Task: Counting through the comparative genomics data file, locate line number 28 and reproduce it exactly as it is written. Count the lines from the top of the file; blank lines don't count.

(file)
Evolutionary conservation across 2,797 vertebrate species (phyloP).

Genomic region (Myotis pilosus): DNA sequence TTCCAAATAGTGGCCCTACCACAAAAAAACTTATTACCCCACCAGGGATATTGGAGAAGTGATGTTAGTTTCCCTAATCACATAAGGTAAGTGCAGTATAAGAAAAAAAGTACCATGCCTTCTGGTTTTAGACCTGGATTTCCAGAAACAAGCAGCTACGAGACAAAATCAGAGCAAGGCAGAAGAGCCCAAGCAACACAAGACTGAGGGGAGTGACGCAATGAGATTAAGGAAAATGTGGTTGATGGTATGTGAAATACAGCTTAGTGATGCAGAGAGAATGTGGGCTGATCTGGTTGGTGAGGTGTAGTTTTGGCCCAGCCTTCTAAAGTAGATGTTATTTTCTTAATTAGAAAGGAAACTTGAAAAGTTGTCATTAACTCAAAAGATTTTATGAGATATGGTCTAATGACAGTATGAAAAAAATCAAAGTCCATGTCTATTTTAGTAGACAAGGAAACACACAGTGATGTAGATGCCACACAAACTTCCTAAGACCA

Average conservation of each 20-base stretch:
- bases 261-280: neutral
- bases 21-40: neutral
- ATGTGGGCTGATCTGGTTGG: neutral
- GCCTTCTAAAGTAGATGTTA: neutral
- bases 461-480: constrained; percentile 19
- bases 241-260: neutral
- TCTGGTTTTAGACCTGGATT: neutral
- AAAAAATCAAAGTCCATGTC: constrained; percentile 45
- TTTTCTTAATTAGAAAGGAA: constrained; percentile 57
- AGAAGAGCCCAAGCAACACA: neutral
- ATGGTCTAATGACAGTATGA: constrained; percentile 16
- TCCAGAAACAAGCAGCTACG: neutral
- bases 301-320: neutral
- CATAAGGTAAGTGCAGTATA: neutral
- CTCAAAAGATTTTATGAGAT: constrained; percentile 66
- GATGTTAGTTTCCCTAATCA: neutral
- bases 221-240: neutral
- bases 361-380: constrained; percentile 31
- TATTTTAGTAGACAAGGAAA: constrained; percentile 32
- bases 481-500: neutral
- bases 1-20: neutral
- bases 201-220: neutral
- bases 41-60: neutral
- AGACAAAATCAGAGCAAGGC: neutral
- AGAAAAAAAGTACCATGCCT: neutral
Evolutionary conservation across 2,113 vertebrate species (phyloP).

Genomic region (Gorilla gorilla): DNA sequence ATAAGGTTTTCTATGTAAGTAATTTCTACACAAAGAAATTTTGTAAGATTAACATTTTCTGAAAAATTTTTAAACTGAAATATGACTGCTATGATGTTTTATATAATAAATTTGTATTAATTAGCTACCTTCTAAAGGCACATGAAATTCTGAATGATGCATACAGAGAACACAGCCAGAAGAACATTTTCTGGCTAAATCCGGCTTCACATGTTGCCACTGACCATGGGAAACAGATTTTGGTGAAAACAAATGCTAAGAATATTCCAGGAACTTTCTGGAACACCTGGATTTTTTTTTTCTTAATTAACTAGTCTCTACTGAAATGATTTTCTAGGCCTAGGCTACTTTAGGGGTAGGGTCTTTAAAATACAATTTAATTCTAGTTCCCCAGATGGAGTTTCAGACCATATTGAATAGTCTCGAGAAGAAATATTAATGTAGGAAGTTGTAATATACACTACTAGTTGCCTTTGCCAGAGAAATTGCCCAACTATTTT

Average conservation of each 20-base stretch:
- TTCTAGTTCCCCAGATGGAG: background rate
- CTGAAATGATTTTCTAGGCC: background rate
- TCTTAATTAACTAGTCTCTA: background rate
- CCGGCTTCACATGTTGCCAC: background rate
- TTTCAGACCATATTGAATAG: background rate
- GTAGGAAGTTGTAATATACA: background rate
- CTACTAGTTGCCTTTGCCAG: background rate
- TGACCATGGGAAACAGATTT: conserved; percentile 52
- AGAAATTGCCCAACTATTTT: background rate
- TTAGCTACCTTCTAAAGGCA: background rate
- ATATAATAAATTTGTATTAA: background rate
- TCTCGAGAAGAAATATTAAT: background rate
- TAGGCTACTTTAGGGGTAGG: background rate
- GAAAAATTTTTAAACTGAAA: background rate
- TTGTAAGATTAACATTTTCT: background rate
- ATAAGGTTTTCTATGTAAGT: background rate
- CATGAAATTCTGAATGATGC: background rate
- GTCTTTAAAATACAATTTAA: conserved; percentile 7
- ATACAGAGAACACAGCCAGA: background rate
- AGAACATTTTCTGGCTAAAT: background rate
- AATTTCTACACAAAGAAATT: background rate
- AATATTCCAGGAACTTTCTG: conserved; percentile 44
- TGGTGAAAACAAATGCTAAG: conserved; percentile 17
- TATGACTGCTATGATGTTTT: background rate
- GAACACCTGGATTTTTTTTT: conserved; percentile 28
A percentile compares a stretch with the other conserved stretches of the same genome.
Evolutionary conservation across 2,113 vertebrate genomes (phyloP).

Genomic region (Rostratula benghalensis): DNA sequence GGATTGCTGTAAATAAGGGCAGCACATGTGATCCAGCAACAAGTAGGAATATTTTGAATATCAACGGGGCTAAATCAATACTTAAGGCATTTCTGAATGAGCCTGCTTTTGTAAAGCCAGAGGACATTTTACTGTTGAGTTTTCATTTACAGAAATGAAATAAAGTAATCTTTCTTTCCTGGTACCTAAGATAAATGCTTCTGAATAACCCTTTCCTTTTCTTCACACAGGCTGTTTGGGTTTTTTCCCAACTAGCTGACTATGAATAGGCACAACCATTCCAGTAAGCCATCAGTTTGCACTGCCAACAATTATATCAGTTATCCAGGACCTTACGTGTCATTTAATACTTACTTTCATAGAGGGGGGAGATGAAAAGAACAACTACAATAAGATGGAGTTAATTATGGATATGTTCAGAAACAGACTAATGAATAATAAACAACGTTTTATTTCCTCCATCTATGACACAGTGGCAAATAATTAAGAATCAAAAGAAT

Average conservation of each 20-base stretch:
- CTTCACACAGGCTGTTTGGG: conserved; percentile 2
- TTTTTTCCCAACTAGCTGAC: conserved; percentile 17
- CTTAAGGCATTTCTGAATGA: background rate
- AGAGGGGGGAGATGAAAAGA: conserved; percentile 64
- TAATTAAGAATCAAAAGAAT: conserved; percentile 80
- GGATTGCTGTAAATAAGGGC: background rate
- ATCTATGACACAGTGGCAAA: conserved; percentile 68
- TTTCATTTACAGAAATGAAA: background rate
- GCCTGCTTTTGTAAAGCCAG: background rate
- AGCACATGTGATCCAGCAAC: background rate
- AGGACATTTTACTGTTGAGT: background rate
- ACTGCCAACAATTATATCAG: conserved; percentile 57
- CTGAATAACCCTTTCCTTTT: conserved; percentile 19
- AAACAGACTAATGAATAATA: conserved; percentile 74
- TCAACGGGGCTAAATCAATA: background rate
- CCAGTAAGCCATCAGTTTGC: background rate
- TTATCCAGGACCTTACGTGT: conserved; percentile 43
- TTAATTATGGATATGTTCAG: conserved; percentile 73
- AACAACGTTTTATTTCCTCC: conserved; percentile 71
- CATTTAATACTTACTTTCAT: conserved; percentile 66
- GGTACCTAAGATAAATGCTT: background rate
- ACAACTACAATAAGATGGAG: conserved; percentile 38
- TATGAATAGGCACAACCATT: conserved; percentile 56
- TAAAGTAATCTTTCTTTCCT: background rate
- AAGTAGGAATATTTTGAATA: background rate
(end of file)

- AGAAAAAAAGTACCATGCCT: neutral